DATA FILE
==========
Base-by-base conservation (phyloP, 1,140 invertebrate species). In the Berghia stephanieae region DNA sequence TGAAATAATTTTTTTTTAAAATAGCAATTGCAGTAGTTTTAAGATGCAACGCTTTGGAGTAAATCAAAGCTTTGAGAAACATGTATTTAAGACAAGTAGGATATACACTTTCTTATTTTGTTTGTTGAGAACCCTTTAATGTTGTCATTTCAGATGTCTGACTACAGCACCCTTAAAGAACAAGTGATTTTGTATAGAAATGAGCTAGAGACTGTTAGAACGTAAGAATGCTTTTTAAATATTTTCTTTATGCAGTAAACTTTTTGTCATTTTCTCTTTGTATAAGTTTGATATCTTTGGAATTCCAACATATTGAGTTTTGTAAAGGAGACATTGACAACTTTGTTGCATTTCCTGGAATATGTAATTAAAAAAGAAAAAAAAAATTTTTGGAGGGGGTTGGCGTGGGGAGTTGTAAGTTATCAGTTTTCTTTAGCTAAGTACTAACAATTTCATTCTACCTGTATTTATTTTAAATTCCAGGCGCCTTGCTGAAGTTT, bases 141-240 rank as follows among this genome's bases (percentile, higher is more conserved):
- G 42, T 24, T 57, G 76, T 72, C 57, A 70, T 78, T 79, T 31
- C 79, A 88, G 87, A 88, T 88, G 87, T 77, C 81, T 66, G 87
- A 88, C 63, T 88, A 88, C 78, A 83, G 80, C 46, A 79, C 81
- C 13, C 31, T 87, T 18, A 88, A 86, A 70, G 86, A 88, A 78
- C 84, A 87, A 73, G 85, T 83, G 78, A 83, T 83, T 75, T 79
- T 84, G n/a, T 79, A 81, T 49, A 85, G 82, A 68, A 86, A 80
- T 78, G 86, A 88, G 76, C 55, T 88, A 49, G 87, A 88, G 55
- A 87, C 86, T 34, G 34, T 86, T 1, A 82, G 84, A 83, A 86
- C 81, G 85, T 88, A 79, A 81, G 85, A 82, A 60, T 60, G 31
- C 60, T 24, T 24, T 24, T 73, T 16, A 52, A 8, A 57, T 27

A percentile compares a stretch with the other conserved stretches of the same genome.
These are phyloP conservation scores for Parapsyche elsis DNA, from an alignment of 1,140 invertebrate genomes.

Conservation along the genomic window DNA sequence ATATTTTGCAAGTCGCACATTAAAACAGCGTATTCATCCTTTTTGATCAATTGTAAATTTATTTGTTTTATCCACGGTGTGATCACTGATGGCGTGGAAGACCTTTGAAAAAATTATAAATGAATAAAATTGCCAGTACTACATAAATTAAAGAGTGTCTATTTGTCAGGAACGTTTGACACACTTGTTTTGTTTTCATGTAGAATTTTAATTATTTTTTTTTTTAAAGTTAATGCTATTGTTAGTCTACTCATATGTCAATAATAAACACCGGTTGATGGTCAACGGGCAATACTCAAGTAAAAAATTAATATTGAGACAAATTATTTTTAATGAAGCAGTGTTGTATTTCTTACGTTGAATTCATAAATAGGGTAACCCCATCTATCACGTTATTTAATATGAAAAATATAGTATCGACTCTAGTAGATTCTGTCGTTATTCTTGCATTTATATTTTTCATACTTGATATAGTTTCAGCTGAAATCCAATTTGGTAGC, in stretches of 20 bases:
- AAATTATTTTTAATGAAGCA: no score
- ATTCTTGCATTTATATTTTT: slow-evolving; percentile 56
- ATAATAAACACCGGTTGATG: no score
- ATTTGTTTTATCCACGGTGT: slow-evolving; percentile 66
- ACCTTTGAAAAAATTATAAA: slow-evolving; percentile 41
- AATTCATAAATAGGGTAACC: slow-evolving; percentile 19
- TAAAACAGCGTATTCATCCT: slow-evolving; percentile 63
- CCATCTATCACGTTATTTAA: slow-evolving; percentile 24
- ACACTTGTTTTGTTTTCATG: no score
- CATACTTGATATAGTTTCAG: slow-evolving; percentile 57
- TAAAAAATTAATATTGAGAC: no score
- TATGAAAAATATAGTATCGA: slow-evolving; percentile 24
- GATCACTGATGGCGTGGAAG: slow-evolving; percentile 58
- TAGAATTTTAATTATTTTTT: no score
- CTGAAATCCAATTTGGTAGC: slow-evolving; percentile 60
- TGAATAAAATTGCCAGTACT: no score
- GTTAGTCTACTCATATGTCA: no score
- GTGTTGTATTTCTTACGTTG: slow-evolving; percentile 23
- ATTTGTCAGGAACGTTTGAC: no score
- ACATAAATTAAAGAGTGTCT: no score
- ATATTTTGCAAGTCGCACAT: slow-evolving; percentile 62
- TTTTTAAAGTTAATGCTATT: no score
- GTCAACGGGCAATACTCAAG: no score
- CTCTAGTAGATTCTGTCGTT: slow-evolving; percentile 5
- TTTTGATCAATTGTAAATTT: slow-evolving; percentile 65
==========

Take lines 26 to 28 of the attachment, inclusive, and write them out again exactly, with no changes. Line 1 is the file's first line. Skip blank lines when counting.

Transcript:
- TATGAAAAATATAGTATCGA: slow-evolving; percentile 24
- GATCACTGATGGCGTGGAAG: slow-evolving; percentile 58
- TAGAATTTTAATTATTTTTT: no score